| 15.6°C Dublin

€65,000 for burn woman who can't wear heels

A WOMAN has been awarded €65,000 after a court heard she cannot wear high heels because a hot water bottle split open in her bed scalding her.

Ann Marie McGee, of Meenlaragh, Letterkenny, was 15 when the accident occurred 10 years ago in her Donegal home. The award was against the distributor of the hot water bottle.

Yesterday, she told the High Court she still cannot wear high heels and had to give up playing football and could not sit her mock Junior Cert exams immediately after the accident.

"It was very painful. I had to keep my foot in a basin of cold water all night," Ms McGee said.

She told the court she had to go to hospital and the skin on her left foot had bubbled up. She later developed septicaemia on the foot and could not wear socks or shoes for two months after the incident.

Ms McGee said she has been left with a permanent scar. "I still can't wear heels. The rim of the shoe catches on the burn," she said.


When the case was called yesterday, her senior counsel Richard Lyons said she had settled her case against Siopa Niall Ruaidh Teoranta -- trading as Mace Supermarket, Gortahork, Letterkenny, Co Donegal.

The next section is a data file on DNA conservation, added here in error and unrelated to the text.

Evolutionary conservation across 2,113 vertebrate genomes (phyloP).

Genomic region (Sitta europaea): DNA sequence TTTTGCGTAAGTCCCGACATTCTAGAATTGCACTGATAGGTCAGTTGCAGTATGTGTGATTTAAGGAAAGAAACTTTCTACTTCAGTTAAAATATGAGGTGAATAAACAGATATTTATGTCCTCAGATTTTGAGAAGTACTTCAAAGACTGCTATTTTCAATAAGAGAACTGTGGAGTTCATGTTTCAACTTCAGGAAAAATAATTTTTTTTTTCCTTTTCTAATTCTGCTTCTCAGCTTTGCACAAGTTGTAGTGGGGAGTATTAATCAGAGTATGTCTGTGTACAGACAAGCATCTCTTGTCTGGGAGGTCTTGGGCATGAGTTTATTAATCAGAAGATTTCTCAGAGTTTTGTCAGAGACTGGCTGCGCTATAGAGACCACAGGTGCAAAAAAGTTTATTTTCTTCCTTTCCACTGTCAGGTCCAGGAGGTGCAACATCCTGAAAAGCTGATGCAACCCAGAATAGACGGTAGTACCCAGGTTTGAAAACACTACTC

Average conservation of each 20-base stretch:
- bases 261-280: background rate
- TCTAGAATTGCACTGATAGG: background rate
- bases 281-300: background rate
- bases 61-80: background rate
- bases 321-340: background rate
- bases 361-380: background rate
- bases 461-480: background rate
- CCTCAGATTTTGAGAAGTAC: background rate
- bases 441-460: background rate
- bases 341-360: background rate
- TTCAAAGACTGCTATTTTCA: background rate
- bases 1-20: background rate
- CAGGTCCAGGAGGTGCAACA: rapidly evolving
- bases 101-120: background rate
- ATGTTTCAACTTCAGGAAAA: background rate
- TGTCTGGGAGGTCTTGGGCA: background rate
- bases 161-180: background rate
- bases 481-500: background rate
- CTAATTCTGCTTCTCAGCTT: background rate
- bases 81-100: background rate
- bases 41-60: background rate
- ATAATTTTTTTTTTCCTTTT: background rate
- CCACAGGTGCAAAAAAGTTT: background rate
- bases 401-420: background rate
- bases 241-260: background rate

The matter before the court was now against wholesale distributor, Peter McCallig, trading as McCallig Brothers at Mount Street, Claremorris, Co Mayo, for assessment of damages only, Mr Lyons said. Proceedings against the importer and supplier of the hot water bottle could be struck out, he said.

It was claimed that Ms McGee's mother bought the hot water bottle in December 2001. On February 4, 2002, Ms McGee, it was claimed, placed the bottle in her bed. She got in bed and placed her left foot beneath the bottle, which spilt.

It was claimed the accident occurred through the negligence of the defendants. The defendants denied the claims.

Ms Justice Mary Irvine, who had examined the scar on Ms McGee's foot, said the young woman had suffered excruciating pain in the incident. Damages of €65,000 were awarded against the wholesale distributor.

Irish Independent